If circular indexing is used then instead of using a double FOR loop to go through a list M times we can iterate from 0 to M*N (where N is the length of the list) !!!
Almost all Machine Learning (ML) algorithms iterate for some predefined epochs over a large data-set. So a double FOR loop is extremely common in ML. Using circular indexing gets rid of this extra FOR loop. If we have to iterate 2 times you can iterate using range(-n,n) but in most cases you need to iterate over 10 or more epochs in ML.
Most scientific applications of Python involve an outer FOR loop which progressively refines an approximation with an inner FOR loop by going through a list of items. So circular indexing is useful. In the following I discuss increasingly compelling reasons for adopting a circular indexing scheme in Python.
Python uses an index of -1 to index the last element in a list. Since -1 occurs before 0 we might think of the elements of the linear list are being bent into a circle making the last element occur before the 0th element. Consider a list with n elements: it would be perfectly reasonable to address the element 0 of the list using an index of n since n occurs after n-1 (if we assume that the list is bent into a circle). This feature can prove to be extremely useful. Consider the following example:
days_of_the_week = ["Sunday","Monday","Tuesday","Wednesday","Thursday","Friday","Saturday"]
It would be nice if
days_of_the_week[0]
is the same as
days_of_the_week[7]
is the same as
days_of_the_week[14] etc
In other words use modular indexing. In other words if the index is outside the range 0 to n-1, we simply take the remainder when the index is divided by n as the index. Because of the close relationship between finite length sequences and periodic sequences this feature might simplify scientific computing(circular convolution etc).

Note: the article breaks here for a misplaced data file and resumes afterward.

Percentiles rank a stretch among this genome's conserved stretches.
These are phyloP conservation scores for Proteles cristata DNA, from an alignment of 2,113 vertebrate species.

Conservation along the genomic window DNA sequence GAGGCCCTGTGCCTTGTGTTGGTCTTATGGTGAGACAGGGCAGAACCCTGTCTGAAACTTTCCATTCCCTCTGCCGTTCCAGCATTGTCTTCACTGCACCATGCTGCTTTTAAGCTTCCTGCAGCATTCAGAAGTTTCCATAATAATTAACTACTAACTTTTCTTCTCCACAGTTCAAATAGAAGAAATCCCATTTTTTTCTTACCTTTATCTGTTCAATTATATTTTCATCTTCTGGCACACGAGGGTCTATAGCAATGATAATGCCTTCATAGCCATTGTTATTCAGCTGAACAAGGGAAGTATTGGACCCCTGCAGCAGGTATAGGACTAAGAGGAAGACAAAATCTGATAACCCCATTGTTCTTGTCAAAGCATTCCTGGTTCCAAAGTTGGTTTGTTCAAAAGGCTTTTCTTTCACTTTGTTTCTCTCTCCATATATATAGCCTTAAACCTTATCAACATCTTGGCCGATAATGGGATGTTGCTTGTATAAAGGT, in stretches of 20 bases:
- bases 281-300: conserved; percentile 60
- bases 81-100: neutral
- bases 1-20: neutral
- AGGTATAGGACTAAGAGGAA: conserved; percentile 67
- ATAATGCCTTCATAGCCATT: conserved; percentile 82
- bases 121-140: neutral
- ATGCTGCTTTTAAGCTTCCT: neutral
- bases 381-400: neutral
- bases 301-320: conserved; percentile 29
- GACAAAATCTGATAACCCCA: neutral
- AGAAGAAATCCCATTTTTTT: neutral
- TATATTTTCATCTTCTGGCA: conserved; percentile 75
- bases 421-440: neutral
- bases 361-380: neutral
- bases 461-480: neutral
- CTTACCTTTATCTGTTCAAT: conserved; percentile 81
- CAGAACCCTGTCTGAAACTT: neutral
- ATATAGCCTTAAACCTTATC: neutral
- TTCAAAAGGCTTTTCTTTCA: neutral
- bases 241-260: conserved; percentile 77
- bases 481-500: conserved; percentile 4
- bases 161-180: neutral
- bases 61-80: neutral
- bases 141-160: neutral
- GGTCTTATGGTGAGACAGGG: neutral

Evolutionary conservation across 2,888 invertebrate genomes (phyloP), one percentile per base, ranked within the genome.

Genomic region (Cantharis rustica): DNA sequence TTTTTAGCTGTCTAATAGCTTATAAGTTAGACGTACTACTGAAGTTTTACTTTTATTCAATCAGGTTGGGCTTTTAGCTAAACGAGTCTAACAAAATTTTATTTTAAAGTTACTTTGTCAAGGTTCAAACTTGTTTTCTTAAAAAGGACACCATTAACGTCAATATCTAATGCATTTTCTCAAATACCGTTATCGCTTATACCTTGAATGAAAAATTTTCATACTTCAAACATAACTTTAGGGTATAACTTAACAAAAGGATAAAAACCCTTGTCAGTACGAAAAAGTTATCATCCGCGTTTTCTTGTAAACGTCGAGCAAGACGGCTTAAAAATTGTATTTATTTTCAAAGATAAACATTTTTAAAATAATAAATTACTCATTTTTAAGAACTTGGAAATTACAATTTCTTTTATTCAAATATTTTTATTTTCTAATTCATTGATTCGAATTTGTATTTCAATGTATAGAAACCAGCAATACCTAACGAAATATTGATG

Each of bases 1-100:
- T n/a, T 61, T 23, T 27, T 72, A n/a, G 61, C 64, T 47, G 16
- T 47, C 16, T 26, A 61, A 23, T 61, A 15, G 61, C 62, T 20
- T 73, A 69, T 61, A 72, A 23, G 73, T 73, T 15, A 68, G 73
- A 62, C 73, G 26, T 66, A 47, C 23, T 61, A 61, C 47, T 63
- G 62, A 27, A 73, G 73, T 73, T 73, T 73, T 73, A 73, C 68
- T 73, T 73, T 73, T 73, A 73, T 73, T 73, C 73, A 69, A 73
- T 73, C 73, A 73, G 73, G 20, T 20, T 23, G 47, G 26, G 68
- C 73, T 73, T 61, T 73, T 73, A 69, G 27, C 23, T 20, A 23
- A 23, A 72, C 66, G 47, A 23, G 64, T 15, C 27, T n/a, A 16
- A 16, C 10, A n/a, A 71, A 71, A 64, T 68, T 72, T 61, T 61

If circular indexing is used then we don't need the arbitrary rule that -1 is the index of the last element. Since -1 is the same as n-1 automatically in modular arithmetic.
A trivial objection: "why not use list_name[i%n] whenever we need this feature?" By the same token we could do away with negative indices and use -1%n for example when we need to index with -1!
Its unclear why that people have an irrational preference for indices that lie to the left of 0 while strongly rejecting the idea of indices that lie to the right of n-1!
Python does not raise a "index out of bound" exception for negative indices like other programming languages. If this negative indexing is a "feature" (although it allows some fatal errors to slip) then indices above n-1 can also be considered a feature!
Are there any deep mathematical reasons for adopting circular convention? Circular convolution is a most important operation in a wide variety of scientific disciplines since the Discrete Fourier Transform (DFT) of the circular convolution of two signals is the product of the transforms. Because of the universal applicability of Fourier ideas in science and the close mathematical relationship between finite length and periodic sequences circular indexing is extensively used in signal processing and mathematics.